To Kill Nations: American Strategy in the Air-Atomic Age and the Rise of Mutually Assured Destruction, Edward Kaplan

Reviewed by Paul C. Avey



Edward Kaplan seeks to explain “the rise and fall of air-atomic power in the early Cold War” (p. 6). He accomplishes this and more, providing a book that should be widely read by students of nuclear strategy. The broad elements of the story are familiar. Yet the devil is in the details; terms such as “massive retaliation” and “assured destruction” are used imprecisely by many scholars.

Kaplan offers precision by mustering an impressive array of declassified sources to deftly trace the evolving role of American nuclear strategy as interservice politics, civilian leaders, and the changing strategic environment interacted to advance new ideas and operational plans. In doing so, he advances our understanding of U.S. strategic policy.

Kaplan shows how the newly independent U.S. Air Force succeeded in appropriating nuclear weapons into existing concepts after World War II. This led to the advent of air-atomic strategy, which sought to provide the United States with the most efficient and moral path to victory. Initially, this centered on using bombers to destroy Soviet industrial capability. Later, as Soviet nuclear forces grew, the focus turned to an “offensive-defense” (p. 107) that sought to destroy Soviet nuclear capabilities and force Soviets acquiescence. The air-atomic mission assured not only the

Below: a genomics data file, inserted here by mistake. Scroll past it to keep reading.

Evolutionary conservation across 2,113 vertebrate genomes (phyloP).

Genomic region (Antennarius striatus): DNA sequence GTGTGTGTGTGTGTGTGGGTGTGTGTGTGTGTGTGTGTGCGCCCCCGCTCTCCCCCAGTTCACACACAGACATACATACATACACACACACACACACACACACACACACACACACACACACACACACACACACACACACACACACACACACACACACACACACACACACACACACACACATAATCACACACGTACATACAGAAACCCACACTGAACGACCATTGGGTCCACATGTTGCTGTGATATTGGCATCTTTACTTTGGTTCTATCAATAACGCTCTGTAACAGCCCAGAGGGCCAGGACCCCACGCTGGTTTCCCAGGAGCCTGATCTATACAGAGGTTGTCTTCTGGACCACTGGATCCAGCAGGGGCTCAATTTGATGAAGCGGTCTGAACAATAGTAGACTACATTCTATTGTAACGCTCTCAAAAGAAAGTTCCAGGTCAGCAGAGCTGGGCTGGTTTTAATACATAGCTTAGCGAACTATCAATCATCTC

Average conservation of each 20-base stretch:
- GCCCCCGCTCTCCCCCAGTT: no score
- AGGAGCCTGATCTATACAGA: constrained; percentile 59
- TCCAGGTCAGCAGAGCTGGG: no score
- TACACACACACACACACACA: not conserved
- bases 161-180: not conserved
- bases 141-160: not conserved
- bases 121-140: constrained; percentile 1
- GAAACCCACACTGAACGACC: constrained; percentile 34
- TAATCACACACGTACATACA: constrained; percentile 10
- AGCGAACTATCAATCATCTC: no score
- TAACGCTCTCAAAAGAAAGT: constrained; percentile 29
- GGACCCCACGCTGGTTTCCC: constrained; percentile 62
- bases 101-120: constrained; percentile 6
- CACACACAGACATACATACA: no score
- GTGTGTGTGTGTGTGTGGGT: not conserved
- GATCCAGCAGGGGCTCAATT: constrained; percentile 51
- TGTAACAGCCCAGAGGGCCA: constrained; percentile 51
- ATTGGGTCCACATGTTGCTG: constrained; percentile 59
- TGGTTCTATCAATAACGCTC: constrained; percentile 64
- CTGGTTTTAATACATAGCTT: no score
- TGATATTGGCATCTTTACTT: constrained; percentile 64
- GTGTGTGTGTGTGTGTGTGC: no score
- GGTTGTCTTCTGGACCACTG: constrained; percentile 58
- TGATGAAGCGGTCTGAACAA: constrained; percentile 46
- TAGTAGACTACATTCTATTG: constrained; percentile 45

To continue reading, see options above.

About PSQ's Editor


Full Access

Join the Academy of Political Science and automatically receive Political Science Quarterly.


America at a Crossroads: The 2024 Presidential Election and Its Global Impact
April 24, 2024
8:30 a.m. – 12:00 p.m. ET
New York, NY


Editor’s spotlight

Virtual Issue

Introduction: Black Power and the Civil Rights Agendas of Charles V. Hamilton
Marylena Mantas and Robert Y. Shapiro


Search the Archives

Publishing since 1886, PSQ is the most widely read and accessible scholarly journal with distinguished contributors such as: Lisa Anderson, Robert A. Dahl, Samuel P. Huntington, Robert Jervis, Joseph S. Nye, Jr., Theda Skocpol, Woodrow Wilson

view additional issues

Most read

Articles | Book reviews

Understanding the Bush Doctrine
Robert Jervis

The Study of Administration
Woodrow Wilson

Notes on Roosevelt's "Quarantine" Speech
Dorothy Borg

view all

New APS Book

China in a World of Great Power Competition   CHINA IN A WORLD OF GREAT POWER COMPETITION

About US

Academy of Political Science

The Academy of Political Science, promotes objective, scholarly analyses of political, social, and economic issues. Through its conferences and publications APS provides analysis and insight into both domestic and foreign policy issues.

Political Science Quarterly

With neither an ideological nor a partisan bias, PSQ looks at facts and analyzes data objectively to help readers understand what is really going on in national and world affairs.

Stay Connected

newsstand locator
About APS